The Witch: A divisive folktale

When this film was released in this country earlier this year, it’s critics were split right down the middle. On one hand you had those that felt it was an effective, evocative, unnerving and original take on a horror movie staple, and on the other hand there was those who believed it was pants pie. I am in the former camp.

What’s The Witch about?

Set in 17th century New England, a puritanical family, banished from their plantation set up a farmstead next to a sprawling forest. When their crops fail, one of their number disappears & another shows signs of possession, this family’s faith is tested to its limits.

How scary is it?

To begin, if you want a jump scare ladened, switch off your brain, scream a minute horror experience, this is not that kind of film, The Witch probably isn’t your movie. However if you seek something a little deeper and rewarding than the usual cinema popcorn fare from your horror films every now and again, The Witch is a well you’ll keep returning to. The film cultivates a real sense of dread during its runtime and does so in a classy way.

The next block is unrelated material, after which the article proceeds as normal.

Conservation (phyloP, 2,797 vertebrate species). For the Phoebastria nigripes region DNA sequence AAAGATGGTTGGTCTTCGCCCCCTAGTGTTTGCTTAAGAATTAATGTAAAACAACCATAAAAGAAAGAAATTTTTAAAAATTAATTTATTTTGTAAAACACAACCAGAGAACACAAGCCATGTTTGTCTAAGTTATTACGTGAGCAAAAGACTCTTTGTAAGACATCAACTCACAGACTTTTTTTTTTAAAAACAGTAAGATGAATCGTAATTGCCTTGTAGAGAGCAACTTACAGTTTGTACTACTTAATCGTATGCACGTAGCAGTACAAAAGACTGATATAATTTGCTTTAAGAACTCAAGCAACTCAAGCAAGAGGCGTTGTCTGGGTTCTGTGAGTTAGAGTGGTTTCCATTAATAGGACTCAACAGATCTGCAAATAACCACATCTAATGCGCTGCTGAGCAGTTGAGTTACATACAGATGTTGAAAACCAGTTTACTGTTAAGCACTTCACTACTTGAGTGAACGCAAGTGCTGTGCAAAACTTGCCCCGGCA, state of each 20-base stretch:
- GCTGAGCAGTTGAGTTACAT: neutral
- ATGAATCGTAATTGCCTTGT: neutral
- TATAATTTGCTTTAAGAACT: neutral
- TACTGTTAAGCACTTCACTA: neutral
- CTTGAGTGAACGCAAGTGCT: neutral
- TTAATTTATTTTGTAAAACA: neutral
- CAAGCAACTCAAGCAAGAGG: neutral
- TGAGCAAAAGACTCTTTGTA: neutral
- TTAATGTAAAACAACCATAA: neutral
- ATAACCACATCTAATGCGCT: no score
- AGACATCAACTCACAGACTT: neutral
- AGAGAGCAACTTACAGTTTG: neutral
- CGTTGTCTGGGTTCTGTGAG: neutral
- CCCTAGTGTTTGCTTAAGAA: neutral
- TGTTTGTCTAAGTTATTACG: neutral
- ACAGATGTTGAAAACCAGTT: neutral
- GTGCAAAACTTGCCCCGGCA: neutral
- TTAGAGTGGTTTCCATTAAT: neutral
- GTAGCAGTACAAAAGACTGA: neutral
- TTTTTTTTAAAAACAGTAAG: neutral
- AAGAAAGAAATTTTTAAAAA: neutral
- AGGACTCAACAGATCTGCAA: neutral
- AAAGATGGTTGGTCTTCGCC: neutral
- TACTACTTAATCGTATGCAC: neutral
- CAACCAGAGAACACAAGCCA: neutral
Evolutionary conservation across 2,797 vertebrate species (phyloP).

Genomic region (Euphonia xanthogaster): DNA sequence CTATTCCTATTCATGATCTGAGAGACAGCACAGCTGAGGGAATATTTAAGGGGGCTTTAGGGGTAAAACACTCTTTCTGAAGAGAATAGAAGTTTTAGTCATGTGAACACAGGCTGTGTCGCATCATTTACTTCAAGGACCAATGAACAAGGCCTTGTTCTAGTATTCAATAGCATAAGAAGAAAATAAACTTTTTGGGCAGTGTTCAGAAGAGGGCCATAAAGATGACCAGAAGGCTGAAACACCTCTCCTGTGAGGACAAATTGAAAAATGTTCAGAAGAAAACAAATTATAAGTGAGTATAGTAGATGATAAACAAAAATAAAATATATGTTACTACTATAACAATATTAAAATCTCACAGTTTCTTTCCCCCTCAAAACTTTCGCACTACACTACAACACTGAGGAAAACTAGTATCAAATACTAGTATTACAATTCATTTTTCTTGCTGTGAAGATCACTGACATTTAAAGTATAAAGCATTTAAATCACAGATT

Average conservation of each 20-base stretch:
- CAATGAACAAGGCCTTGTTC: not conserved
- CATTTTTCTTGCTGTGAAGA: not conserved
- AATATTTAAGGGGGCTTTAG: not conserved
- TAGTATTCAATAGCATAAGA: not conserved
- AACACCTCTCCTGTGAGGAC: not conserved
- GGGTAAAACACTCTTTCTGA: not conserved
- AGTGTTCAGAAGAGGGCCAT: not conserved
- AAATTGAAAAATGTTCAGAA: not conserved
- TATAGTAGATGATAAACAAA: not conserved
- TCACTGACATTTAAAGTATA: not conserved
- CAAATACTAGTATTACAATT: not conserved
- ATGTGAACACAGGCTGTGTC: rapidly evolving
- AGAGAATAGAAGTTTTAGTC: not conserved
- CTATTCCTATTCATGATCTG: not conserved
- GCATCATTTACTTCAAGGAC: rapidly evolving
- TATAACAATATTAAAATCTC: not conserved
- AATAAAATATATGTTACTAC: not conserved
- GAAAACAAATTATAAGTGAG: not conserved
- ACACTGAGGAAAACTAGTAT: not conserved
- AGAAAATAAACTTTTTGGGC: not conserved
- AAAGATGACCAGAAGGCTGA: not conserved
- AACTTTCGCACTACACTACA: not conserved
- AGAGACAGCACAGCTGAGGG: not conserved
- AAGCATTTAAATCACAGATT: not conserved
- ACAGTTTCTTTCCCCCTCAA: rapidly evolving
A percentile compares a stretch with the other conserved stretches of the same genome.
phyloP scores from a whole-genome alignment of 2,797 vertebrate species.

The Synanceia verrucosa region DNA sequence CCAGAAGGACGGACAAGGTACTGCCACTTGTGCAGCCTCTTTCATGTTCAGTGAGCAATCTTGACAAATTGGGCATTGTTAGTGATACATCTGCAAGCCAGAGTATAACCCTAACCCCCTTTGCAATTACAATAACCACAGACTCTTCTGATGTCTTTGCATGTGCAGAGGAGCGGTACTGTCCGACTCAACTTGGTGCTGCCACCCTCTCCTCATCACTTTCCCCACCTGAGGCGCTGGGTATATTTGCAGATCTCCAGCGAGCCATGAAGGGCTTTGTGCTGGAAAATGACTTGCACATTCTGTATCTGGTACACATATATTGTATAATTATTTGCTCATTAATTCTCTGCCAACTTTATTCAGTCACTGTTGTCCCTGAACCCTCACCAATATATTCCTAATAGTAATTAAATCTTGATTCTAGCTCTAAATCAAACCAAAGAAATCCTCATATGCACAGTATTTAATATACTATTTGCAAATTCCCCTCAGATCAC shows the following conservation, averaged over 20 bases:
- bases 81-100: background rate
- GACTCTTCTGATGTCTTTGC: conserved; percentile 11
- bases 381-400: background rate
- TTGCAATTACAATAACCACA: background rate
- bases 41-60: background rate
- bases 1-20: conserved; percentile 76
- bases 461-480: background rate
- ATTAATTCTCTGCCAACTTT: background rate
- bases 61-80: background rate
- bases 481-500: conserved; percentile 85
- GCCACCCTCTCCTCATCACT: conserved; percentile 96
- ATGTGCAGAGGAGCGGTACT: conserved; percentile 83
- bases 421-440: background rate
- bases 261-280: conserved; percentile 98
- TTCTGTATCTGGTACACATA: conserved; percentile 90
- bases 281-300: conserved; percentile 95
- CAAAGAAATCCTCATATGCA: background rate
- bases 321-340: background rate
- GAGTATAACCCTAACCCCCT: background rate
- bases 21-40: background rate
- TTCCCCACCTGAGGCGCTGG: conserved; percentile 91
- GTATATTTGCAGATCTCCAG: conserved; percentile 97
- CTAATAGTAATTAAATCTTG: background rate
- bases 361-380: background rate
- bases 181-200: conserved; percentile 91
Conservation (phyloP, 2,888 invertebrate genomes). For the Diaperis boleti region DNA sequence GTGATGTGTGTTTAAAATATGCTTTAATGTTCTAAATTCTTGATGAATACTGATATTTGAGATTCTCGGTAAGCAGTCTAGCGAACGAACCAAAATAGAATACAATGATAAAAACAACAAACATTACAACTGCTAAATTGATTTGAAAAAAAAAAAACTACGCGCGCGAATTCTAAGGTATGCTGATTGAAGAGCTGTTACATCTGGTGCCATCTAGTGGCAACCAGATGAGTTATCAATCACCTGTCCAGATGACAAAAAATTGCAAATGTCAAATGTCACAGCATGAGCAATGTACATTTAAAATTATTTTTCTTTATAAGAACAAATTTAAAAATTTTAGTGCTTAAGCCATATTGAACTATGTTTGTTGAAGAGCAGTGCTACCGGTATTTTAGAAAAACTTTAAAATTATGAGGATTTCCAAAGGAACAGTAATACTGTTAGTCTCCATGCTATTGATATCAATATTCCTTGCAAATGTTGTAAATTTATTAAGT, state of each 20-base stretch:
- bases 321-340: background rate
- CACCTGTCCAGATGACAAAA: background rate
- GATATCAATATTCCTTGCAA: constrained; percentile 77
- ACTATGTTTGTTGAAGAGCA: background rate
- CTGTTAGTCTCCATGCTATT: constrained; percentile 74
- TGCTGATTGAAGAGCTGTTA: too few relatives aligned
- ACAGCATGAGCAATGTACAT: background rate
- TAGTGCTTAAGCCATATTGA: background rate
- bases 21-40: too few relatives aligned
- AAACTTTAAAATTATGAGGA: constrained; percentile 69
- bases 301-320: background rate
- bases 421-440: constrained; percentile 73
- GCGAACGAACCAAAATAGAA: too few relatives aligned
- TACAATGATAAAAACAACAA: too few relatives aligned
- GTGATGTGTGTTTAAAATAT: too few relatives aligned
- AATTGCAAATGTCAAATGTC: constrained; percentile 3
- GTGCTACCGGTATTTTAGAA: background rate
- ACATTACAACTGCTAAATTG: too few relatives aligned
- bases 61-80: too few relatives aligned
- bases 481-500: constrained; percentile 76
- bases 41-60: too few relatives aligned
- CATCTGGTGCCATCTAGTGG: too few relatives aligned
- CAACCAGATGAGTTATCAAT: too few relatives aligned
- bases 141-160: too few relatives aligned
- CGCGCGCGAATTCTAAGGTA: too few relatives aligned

Written & directed by newcomer, Robert Eggers, It is a measured, expertly crafted and paced study in queesy unease and impending dread that does nothing to sacrifice story or character. This is a beautifully, beautifully shot film. From the long lingering shots of the Kiosk, Ontario (standing in for New England) landscape at dusk, lighting a scene only by camp fire or candle light to cast an eerie sense of foreboding, to its surreal and haunting final shot. This is a film that very quickly gets under your skin and refuses to leave long after the end credits have rolled.

The Witch is out of DVD & Bluray now.


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